Quite a spell of bowling from the Chancellor last week, skittling Stephen Hester’s stumps at RBS and causing Paul Tucker of the Bank of England to walk even before the new Canadian umpire had time to raise his finger.
The kindest thing to be said about Hester’s innings (enough of the cricket already) is that he made a pretty good stab at bringing RBS back from the dead in the face of fierce political pressure, given that he was never really the right man for the job. By this I mean that even his admirers regard him more as a natural ‘chief financial officer’ — the number-crunching post he previously held at Credit Suisse and Abbey National — than as a natural chief executive of a politically sensitive high-profile business with 100,000 staff, which required him to be Mr Motivator and Mr Media all day long.
What’s more, as the product of a modest Yorkshire upbringing turned millionaire Oxfordshire foxhunter — ‘round-faced… often smug-looking… the embodiment of fat-cat capitalism’, as the FT unkindly painted him two weeks ago — Hester was marinated in the City culture he had been hired to help undo. Like many of his peer group, his career up to the day he arrived at RBS in November 2008 had been ‘all about the money’, as an ex-colleague put it to me. What became an annual ritual of foregoing part of the reward to which he believed he was entitled was painful to watch. ‘It depends whether you think a million-pound bonus is a lot,’ a mutual friend explained: Hester plainly didn’t think it was.
As for the future of RBS, what Hester’s numbers told him over and over again was that maximum value for the taxpayer could only be obtained by holding most of the group together, retaining a viable investment banking arm to service corporate clients, and waiting as long as necessary before selling the Treasury’s 82 per cent back to the private sector, in several tranches and (as he indicated after his departure) probably over a decade. Many professionals agreed with him — and when I put it to him that early wins, pleasing to his political masters, might be had by refloating the relatively clean NatWest as a separate business and selling off Coutts as a desirable wealth-management brand, he dismissed such ideas as superficial to his core purpose.
Meanwhile, I don’t doubt (having heard it from other bankers high and low) that small-business loan demand has been subdued while the government’s Funding for Lending scheme has instead refuelled the mortgage market in what may prove to be an unhealthy way. But that was just one more thing Downing Street didn’t want to hear from Hester, and one more reason why his time was up. He won’t struggle to find another well-paid appointment, however. The awkward, media-averse number-cruncher in him had the last word when he remarked that the manner of his departure was ‘in the top quartile of ways in which I could have gone’.
A pawn in the game
As for Paul Tucker — ‘the only real central banker we’ve got’, as a Bank of England insider once described him to me — I’ve already written about the ‘small personal tragedy’ of a competent, well-liked public servant whose path to the governorship was derailed not only by the Libor scandal (in which no one suggested he was culpable) but also by the wily Osborne, using him as a pawn in a chess game against Mervyn King on policy matters while all along preferring the kudos of Mark Carney if he could get him. As I said before, I hope a job appropriate to Tucker’s standing beckons in Washington or Basle; the suggestion that he might be a candidate to take over from Hester at RBS must surely be in the bottom quartile of things he’d want to do next.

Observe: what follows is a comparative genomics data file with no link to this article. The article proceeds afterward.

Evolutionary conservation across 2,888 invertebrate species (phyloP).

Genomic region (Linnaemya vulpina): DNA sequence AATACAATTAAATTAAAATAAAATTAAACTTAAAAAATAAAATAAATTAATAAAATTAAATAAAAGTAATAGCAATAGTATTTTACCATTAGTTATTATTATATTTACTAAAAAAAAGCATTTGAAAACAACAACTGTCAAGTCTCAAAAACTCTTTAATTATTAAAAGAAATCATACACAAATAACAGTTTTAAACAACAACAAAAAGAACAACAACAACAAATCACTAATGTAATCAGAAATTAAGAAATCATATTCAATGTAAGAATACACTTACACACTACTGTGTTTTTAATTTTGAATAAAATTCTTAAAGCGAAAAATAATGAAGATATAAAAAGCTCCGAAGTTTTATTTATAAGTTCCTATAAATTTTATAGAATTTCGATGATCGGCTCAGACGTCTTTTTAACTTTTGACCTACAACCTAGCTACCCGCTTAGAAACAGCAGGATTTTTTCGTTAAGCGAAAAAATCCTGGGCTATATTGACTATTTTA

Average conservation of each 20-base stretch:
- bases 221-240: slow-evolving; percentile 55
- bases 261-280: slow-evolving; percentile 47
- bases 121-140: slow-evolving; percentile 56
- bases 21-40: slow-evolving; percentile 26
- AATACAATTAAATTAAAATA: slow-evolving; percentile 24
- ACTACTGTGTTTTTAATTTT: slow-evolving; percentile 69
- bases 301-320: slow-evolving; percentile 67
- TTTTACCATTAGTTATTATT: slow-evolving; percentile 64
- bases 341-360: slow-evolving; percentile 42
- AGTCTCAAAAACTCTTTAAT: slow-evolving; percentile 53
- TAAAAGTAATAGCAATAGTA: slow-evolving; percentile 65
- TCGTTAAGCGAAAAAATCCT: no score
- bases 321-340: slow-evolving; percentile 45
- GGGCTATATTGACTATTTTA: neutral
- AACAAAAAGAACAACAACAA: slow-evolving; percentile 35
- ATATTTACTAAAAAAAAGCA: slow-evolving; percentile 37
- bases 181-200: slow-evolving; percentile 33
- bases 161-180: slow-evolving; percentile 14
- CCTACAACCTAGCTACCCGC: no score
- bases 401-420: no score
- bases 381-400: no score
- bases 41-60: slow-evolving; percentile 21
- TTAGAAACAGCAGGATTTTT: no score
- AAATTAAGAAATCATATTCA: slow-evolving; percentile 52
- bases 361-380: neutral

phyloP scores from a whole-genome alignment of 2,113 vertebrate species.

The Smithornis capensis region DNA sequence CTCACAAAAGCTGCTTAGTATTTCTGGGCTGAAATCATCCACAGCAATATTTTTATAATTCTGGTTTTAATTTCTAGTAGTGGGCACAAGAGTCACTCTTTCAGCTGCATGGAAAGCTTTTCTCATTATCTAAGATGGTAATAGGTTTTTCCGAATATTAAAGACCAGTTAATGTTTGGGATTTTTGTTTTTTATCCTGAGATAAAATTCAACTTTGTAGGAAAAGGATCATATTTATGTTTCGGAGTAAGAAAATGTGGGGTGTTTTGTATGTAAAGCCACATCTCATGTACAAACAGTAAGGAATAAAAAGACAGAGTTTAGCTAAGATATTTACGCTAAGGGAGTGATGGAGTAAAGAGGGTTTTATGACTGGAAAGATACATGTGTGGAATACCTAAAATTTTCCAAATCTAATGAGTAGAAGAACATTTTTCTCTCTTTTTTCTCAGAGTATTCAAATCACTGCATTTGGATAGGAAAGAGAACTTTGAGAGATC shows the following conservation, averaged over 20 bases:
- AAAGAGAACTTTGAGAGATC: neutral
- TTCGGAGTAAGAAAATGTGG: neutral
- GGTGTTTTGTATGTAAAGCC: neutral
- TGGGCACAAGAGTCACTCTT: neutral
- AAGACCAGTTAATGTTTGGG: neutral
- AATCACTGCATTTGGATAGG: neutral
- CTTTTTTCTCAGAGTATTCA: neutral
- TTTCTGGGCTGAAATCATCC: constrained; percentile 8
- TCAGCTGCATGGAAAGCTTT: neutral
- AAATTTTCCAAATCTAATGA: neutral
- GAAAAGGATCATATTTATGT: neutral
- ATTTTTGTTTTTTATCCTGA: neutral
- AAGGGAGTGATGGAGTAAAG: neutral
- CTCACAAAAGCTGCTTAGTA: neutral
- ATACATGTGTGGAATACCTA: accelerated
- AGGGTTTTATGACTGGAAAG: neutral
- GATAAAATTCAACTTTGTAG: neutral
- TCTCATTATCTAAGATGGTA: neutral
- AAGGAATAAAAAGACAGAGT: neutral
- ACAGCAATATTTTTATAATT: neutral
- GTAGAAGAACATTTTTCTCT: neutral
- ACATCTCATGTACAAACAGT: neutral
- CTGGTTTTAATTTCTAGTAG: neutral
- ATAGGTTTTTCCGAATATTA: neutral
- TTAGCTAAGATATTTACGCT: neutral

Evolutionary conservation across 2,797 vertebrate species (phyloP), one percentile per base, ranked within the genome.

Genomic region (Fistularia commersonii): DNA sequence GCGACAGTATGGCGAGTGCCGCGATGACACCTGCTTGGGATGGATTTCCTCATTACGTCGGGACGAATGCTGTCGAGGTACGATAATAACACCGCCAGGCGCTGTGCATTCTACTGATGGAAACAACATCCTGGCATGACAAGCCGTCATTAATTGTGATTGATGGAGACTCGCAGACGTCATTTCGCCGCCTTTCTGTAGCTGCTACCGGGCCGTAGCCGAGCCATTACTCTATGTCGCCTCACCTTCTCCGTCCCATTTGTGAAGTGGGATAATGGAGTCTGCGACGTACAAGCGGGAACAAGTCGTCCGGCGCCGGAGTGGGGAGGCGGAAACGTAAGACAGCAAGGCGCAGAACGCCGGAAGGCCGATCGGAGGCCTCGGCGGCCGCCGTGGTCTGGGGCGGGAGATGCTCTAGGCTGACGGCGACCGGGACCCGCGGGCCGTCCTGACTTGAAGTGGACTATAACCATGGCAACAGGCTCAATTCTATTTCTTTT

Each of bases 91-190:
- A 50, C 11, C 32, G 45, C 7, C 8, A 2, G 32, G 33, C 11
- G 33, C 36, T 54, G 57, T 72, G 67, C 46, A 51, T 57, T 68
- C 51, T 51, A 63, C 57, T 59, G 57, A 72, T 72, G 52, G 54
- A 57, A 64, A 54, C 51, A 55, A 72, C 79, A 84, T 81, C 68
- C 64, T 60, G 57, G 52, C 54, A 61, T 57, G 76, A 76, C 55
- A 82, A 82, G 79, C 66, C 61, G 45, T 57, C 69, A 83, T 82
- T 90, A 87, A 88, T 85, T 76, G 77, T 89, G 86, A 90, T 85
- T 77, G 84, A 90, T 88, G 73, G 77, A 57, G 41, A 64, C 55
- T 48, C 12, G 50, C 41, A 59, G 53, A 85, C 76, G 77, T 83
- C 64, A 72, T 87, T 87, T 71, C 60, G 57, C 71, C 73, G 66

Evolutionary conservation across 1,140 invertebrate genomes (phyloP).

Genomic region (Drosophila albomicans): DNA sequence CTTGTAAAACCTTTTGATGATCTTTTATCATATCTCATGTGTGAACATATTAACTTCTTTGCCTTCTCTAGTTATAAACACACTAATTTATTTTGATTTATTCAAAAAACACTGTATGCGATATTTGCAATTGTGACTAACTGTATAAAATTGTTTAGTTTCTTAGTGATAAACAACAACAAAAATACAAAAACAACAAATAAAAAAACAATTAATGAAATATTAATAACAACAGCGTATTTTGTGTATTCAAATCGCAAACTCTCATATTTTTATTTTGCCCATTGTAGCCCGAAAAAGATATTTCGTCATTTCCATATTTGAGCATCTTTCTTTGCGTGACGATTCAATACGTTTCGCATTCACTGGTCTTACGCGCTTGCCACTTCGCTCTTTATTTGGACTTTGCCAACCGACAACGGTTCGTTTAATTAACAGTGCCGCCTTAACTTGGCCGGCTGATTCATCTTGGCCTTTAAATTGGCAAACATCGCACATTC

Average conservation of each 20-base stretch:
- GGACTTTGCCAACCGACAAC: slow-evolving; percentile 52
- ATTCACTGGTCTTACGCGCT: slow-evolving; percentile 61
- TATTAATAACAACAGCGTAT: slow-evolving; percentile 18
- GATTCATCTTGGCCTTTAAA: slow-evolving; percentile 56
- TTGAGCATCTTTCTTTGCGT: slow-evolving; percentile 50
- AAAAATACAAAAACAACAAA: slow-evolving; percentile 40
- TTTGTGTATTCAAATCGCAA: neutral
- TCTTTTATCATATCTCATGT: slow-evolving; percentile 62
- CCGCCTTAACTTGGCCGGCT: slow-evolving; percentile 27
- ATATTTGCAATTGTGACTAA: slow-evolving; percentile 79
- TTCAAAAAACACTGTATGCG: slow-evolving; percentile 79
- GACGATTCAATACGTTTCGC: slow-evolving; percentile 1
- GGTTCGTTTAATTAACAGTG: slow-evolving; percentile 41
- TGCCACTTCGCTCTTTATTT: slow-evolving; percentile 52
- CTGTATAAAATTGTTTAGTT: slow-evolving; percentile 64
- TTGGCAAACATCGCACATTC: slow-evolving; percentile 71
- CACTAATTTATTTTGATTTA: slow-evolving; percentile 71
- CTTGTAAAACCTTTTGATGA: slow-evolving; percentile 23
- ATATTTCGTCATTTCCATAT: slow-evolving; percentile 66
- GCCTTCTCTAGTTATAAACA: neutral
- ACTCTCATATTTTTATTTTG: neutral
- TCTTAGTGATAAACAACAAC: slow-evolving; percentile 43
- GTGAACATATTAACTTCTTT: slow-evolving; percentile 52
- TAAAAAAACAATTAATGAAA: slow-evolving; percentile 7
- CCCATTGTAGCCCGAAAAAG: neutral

I wonder whether Hester or Tucker ever played the game my late father used to play as a Lombard Street banker long ago, which was to imagine how high the politicos he met might have risen if they had pursued careers in the City. Would Cameron have done well in wealth management, or Osborne as a cocky broker elbowing his way upwards? Mostly, of course (like John Major in his days at Standard Chartered) they’d all have been press officers, favouring the superficial over the truth of the numbers.
More gongs for bosses
An odd little Birthday Honours list, from a business point of view. BAE chairman Dick Olver looked old-fashioned among a clutch of new knights who represent more fashionable aspects of capitalism. Charlie Mayfield is head of the John Lewis Partnership, our one shining example of large-scale -employee ownership. Venture capitalist Michael Moritz is a Welsh export to California, where he was an early investor in Google. Australian-born Michael Hintze, honoured for ‘services to the arts’ though no report failed to mention his largesse to the Tory party, is a hedge-fund billionaire. And out in left field is ‘Sir Baldrick’, the actor Tony Robinson, whom the BBC was eager to label an ‘anti-poverty campaigner’.
Well, I suppose that’s what the world looks like these days. But I favour — not least because it might persuade them to accept smaller bonuses and spend less time talking to headhunters — more gongs for conventional bosses who battle along, trying to keep their companies on the road and their employees in work. Olver was the sole chairman or chief executive of a FTSE100 company to bag a title in this list. If we discount the discredited bankers, the Kazakhs and other exotic foreigners, and the few already knighted, that leaves about 150 hard–working business leaders ranked behind Hintze, whose distinction is to have bet large on the market while giving 3 per cent or so of his net worth to charity. Then there are all those job-creating entrepreneurs who have done so much to help others climb out of poverty: they’ll be curious to learn how Robinson has outshone them merely by embracing Comic Relief and emoting in the Labour interest on Question Time.